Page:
FernWithy (fernwithy) wrote,

Why I want to be a teacher and why I (in all likelihood) never will be

I'm sure you've all noticed the rage of education posts, and me reading books on history of education, and so on. Or, well, maybe you haven't. I have, because I'm going through one of my periodic, "Why am I not a teacher?" phases.

See, teaching is an idea I keep coming back to, over and over. As far back as high school, I did Future Teachers of America (high school kids go down to the elementary school and do errands for the teachers help out in the classroom). I only did that one semester, and I forgot I'd done it at all until I started to post that the interest hadn't started until late college. I looked at Teach for America for awhile after undergraduate school (before I decided to bite the bullet and submit to getting a Masters in something). And in my current job as a youth services librarian, the two things I do best are library education--yes, I absolutely adore teaching people how to use a library, and get very disappointed when they just want me to retrieve something for them--and tearing my hair out when I see examples of poor schooling (most of which I duly report here).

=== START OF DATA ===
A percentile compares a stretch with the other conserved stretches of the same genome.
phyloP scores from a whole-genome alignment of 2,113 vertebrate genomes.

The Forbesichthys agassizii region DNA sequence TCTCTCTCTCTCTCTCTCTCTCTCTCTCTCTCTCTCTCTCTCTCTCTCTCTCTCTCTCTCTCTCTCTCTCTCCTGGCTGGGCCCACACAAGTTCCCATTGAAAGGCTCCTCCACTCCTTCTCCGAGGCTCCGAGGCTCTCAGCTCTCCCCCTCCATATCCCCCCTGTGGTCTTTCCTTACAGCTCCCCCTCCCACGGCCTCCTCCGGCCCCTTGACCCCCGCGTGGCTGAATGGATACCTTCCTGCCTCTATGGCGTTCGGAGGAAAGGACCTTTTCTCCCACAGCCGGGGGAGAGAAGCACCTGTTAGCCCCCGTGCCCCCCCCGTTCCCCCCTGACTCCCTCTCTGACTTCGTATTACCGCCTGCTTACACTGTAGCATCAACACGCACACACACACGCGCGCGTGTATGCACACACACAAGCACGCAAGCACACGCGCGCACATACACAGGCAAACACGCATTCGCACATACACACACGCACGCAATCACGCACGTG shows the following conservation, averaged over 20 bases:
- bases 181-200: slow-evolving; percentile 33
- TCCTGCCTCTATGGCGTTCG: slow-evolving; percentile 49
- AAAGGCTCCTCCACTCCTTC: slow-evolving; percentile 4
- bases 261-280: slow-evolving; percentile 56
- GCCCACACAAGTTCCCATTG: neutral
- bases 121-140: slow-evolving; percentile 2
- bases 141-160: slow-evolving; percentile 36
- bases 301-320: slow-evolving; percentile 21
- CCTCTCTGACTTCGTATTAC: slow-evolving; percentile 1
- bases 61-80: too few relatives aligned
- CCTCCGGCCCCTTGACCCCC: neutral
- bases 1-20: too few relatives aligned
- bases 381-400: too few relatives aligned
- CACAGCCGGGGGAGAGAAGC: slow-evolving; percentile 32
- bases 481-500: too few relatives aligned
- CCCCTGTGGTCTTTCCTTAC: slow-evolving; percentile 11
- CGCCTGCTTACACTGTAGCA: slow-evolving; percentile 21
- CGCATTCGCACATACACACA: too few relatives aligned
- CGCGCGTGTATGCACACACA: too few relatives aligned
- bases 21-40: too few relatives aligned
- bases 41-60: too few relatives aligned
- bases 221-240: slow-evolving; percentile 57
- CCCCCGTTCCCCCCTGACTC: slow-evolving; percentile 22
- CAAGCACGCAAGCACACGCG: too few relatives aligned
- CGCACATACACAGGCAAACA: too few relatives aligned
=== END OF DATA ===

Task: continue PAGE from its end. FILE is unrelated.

Reading Left Back, even through its biases (most of which I share wholeheartedly, but I do try to ignore them), makes me much more passionate about the issue than reading other polemics about other subjects. I have definite opinions on just about everything, but it seems to be only educational issues that really make my brain burn. I've often joked that I'm the only single, childless woman in America who isn't in the educational system who votes based on educational issues first. I don't think there's anything more important to living in a democracy than making sure that everyone has access to a solid education. It's the great leveller, and without it, we don't stand a chance.

And I just like teaching. I use a kind of Socratic method when I'm teaching classes about the catalogs and the library ("And why do you think your teacher might put a limit on the number of internet sources you use? How are they different from magazine articles?"), and I love watching kids get interested in whatever I'm showing them. Hell, I love getting teenagers to admit that they're interested in something. The public speaking part freaked me out the first time, but once I got used to it, it became my single favorite part of the job. If you ask them questions, they do listen. And finding out little quirky bits of trivia that you can share along with the necessary knowledge actually seems to be a great method--heaven knows why, but there's always a good response to finding out how many books there are in the library, or the stupid reason a bit of art got banned. Every class I take through, I watch to see how I can do better the next time--what keeps their interest, when do they start wandering, etc. Because I like to be good at it.